Riding a recumbent bike through London I’m obviously somewhat aware that I’m sitting rather lower down than the average cyclist. On the whole this doesn’t bother me: London drivers, on the whole, are a pretty polite lot and seem to give me plenty of space. However, now that the clocks have gone back and the evenings are pitch black My thoughts turn to making myself as visible as possible. 

Interestingly the rear light on the recumbent is actually at pretty much the same height as on any standard bike, but with the idea of fitting a light as high up as possible I dropped in to my local bike shop with the idea of getting a light on the back of my helmet. I was somewhat taken aback to find that such a thing is hard to come by. I’m sure there are manufacturers out there who do such a thing, but the captital’s biggest chain of bike stores apparently don’t sell it, whatever it is.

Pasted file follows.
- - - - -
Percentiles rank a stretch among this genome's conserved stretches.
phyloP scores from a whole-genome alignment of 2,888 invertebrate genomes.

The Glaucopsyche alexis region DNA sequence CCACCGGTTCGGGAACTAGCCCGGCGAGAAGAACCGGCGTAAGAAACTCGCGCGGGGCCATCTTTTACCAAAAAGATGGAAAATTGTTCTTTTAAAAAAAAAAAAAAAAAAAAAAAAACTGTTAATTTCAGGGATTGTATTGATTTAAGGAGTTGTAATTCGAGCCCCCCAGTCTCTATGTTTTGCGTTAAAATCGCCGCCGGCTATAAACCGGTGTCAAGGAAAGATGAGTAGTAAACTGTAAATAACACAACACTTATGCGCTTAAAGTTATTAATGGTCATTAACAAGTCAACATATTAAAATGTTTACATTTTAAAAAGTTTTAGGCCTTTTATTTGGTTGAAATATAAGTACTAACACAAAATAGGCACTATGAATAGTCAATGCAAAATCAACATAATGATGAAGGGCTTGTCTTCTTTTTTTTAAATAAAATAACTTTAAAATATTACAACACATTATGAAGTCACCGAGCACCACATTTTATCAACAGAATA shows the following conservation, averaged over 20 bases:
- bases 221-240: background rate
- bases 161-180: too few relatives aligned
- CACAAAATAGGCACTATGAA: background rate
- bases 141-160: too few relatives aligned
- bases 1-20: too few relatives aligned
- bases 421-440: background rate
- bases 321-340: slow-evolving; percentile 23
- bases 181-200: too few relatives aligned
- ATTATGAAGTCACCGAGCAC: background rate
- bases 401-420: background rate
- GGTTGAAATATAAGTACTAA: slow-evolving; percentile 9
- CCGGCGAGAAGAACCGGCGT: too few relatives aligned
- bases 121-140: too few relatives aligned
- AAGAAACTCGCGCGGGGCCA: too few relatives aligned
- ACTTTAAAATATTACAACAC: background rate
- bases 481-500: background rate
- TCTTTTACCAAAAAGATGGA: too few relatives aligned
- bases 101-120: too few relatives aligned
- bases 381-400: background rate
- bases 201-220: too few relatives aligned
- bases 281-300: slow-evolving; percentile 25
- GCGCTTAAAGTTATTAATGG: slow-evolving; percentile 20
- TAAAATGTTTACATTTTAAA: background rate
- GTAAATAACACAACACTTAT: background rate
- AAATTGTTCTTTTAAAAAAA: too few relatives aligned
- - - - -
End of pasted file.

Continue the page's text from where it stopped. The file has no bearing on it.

Fortunately one of their staff was a bit more of a lateral thinker than some and suggested that Cateye’s SL110 loop light may well fit the bill: 

Cateye rear loop light

It isn’t obvious from the picture, but that thing that looks like a piece of string is actually elastic so you can loop it through a vent in the back of your helmet.

I’m of the opinion that you can never have too many lights on a bike, though someone I recently read of who claimed to have 40 LED lights on his bike was perhaps a little extreme, so although I can’t afford to buy up the whole shop I may well have a look around to see where else I can fit a neat little light like this. I may have to buy a whole raft of CR2032 batteries to keep them going, of course, but since all sorts of devices now use these slim line batteries I’ll have plenty of use for them.